Catching the Real Criminals

With the continuing rise in violent crime, it is comforting to know that some criminals are being prosecuted to the fullest extent of the law. Rachel McKenzie is one such criminal. Now admittedly she didn’t kill anyone. She didn’t even beat up anyone. She didn’t rob anyone. Criminals like that can be treated with lenience.

No, Ms McKenzie, who works for the Catholic archbishop of Southwark (I sense a true scandal brewing) failed to pay 20p of a bus fare. Those who know that justice must be blind should agree that not realising she hadn’t paid the fare is no excuse. She should have heard the beep when she pressed her Oyster card on the reader. She should have checked that her card had enough credit. If we as a society start letting people pay 70p for a 90p bus journey, where will it end?

And it doesn’t matter than when the ticket nazi inspector got on the bus and read her card, she offered to pay 20p out of her purse. A crime had been committed. Now some people might think that if 20p isn’t enough, she should be allowed to pay the £20 penalty fare. After all, as a Transport for London legal department wrote to Ms McKenzie, “Consistent with all cashless services, it is your responsibility to ensure you have sufficient credit in your card to pay for your bus journey.”

But does a penalty fare of 10,000% send the right message to Ms McKenzie and criminals like her? The ticket nazi inspector and his superiors at Transport for London don’t think so. No, some criminals must face the music in court. Why shouldn’t she get a criminal record, a fine of up to £1,000 and pay the costs of prosecution? That’s what will happen if she is convicted.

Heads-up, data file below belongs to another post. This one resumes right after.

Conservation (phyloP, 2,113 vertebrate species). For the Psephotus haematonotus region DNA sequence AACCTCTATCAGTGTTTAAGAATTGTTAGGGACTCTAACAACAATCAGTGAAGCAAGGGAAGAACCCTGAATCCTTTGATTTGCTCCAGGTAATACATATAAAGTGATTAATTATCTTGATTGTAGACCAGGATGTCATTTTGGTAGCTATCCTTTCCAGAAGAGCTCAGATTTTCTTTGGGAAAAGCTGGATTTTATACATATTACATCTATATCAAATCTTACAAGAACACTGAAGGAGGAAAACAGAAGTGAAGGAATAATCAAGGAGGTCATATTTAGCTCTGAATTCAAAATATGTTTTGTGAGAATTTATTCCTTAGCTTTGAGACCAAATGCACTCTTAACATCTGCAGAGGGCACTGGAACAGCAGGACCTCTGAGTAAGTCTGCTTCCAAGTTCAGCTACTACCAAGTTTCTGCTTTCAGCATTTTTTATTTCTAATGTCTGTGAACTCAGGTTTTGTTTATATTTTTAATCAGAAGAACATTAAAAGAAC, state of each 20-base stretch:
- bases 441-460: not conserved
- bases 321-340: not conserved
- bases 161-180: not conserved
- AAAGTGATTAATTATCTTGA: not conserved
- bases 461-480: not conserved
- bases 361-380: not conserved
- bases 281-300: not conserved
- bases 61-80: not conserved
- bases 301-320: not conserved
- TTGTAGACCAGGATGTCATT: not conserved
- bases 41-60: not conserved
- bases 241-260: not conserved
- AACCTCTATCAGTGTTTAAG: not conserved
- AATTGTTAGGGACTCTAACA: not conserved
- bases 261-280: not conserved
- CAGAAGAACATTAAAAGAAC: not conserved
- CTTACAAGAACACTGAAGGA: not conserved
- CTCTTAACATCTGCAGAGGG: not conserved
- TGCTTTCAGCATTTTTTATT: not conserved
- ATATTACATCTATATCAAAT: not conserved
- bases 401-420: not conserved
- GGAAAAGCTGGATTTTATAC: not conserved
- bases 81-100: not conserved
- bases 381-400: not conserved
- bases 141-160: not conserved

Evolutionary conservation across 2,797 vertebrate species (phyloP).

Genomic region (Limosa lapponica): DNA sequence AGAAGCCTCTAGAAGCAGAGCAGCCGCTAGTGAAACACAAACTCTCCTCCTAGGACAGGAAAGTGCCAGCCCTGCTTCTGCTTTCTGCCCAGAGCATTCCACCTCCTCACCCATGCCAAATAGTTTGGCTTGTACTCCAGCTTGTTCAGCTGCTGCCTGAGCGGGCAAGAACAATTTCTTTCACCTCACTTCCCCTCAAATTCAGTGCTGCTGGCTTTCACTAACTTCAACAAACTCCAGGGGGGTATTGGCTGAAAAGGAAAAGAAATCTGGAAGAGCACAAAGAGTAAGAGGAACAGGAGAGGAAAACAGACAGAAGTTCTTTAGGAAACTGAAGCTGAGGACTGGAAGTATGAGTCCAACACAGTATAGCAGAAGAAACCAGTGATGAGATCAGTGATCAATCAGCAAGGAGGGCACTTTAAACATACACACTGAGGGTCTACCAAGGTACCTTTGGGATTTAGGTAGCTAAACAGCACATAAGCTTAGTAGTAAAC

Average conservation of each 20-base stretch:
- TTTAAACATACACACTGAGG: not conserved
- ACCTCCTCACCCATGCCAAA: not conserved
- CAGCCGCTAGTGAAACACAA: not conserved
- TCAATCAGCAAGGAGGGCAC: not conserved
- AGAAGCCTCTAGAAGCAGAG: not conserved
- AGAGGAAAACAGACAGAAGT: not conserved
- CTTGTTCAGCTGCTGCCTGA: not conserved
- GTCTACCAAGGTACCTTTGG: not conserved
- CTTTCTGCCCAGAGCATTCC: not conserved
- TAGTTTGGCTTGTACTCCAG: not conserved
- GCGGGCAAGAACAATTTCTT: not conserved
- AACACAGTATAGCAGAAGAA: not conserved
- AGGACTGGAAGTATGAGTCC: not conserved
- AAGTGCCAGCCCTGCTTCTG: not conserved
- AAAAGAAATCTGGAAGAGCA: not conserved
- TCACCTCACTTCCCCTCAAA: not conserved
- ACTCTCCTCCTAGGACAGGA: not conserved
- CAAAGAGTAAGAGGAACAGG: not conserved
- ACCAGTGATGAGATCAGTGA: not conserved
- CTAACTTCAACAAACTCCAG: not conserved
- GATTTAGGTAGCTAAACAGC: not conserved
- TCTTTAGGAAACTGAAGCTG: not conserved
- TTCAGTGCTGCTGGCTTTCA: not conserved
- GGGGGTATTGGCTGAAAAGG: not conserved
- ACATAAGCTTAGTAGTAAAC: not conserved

If she isn’t convicted, the costs will have to borne by taxpayers. This is going to be in the range of £5,000. I don’t know about you, but as a taxpayer, I have to hope Ms McKenzie is brought to justice. Remember, it’s not like she’s the only offender. After all, Transport for London brought more than 30,000 prosections last year, in additon to the more than 47,000 who were clearly less culpable than Ms McKenzie and received the £20 penalty fare.

Now before you think I am blowing this out of proportion and that a court will never find against Ms McKenzie, bear in mind that Ashley Williams tried to get off the bus last year when her Oyster card beeped insufficient funds, but the driver closed the door and pulled away too quick. She got off as soon as the bus reached the next stop, but as the court realised, a crime had been committed and must be punished. Ms Williams has a criminal record and like Ms McKenzie she will now have trouble with things like getting a visa to visit the US.

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3 Responses to “Catching the Real Criminals”

  1. John of Indiana Says:

    What’s the penalty for speeding on a roundabout? Summary execution by the roadside?
    Glad to see the Olde English custom of maximum punishment for piffling offenses is alive and well

    20 pence, that’s what, 1/2 a buck?

  2. sol Says:

    Speeding anywhere at less than 25 mph above the speed limit is £60 and three penaly points on your license. Of course speeding on a roundabout could be reckless driving, which can be punished more severely. The thing about speeding is that it is all done by camera. We have no traffic patrol police. We are just kept under constant surveillance instead.

    Oh, and 20 pence is roughly 40 cents.

  3. John of Indiana Says:

    They really take Revenue Enhancement seriously in the UK, don’t they?
    Reminds me of the tales of young guys getting 10 years and a new boyfriend for shoplifting a $1.69 six-pack of skunk beer…
    Sad…


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